Today's lectionary reading comes from 2 Timothy 1:1-9....
Paul, an apostle of Christ Jesus by the will of God, for the sake of the promise of life that is in Christ Jesus,
To Timothy, my beloved child:
Grace, mercy, and peace from God the Father and Christ Jesus our Lord.
I am grateful to God—whom I worship with a clear conscience, as my ancestors did—when I remember you constantly in my prayers night and day. Recalling your tears, I long to see you so that I may be filled with joy. I am reminded of your sincere faith, a faith that lived first in your grandmother Lois and your mother Eunice and now, I am sure, lives in you. For this reason I remind you to rekindle the gift of God that is within you through the laying on of my hands; for God did not give us a spirit of cowardice, but rather a spirit of power and of love and of self-discipline.
Do not be ashamed, then, of the testimony about our Lord or of me his prisoner, but join with me in suffering for the gospel, relying on the power of God, who saved us and called us with a holy calling, not according to our works but according to his own purpose and grace.As a person called to the pastorate, 2 Timothy has long been a favorite biblical book of mine. I think of how young Timothy, left in Ephesus to care for a challenging church, would have been encouraged by the words of his aging mentor and father in the faith, Paul. Grace, mercy, and peace, were just the gifts he needed to face the challenge of leading a church in the midst of a culture devoted to another deity, the goddess Diana.
As a form of encouragement, Paul reminds Timothy of his godly heritage. We learn from the book of Acts that Timothy's father was a Greek and his mother was a Jew. So it was from his mother Eunice and his grandmother Lois that he learned the faith. What a tremendous opportunity parents and grandparents have to pass on the faith to their children and grandchildren! In fact, I think it is the best way to pass on faith known to humanity. We have countless hours with our children, over the course of at least 18 years in our culture, to pass on faith to them in so many ways, in deed as well as in word.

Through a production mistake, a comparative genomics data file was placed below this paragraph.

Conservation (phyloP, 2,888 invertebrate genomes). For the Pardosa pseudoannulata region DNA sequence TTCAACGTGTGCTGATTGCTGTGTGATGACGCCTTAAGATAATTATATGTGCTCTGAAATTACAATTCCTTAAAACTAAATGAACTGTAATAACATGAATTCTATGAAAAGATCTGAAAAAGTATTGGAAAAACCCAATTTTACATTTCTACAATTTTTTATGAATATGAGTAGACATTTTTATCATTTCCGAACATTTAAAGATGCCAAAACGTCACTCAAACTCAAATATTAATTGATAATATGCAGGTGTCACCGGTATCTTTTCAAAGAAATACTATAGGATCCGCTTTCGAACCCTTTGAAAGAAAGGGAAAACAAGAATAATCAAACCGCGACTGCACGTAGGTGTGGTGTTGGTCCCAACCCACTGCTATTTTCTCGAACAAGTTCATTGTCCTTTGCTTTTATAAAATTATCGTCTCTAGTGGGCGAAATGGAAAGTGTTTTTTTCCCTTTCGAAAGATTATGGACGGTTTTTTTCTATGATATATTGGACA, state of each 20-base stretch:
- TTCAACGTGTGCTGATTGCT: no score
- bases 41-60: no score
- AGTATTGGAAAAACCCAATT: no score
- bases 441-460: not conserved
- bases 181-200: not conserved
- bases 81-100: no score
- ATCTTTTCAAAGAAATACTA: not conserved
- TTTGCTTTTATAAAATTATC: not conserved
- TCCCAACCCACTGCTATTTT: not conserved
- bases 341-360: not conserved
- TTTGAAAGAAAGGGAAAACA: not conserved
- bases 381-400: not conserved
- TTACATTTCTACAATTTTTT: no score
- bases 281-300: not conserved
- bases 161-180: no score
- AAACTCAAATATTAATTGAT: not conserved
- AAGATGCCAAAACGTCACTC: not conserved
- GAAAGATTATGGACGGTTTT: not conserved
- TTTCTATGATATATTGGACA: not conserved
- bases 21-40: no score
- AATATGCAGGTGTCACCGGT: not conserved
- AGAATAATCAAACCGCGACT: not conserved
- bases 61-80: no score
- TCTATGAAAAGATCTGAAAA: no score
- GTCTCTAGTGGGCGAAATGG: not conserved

Paul reminds Timothy to stir up his God given gift. Each of us as Christians have a spiritual gift, or maybe more than one, given to us by God. This is the source of our strength in ministry, not our own faulty human resources. We need to constantly rekindle the gifts that God has given to us by devoting ourselves to the means of grace: prayer, Scripture, the breaking of the bread, and the fellowship of the Church (Acts 2:42).
I find that very often in life, and even in church life, we are tempted to live according to fear, rather than faith. We don't make certain moves of faith in the church because we are afraid of how others react. This is not how we are called to act and live as Christian leaders. As Paul says, "God did not give us a spirit of cowardice, but rather a spirit of power and of love and of self-discipline."
Therefore, rather than being ashamed of the good news about Jesus, we need to go on boldly proclaiming it, taking whatever suffering comes as a result, and handling it in the power of God.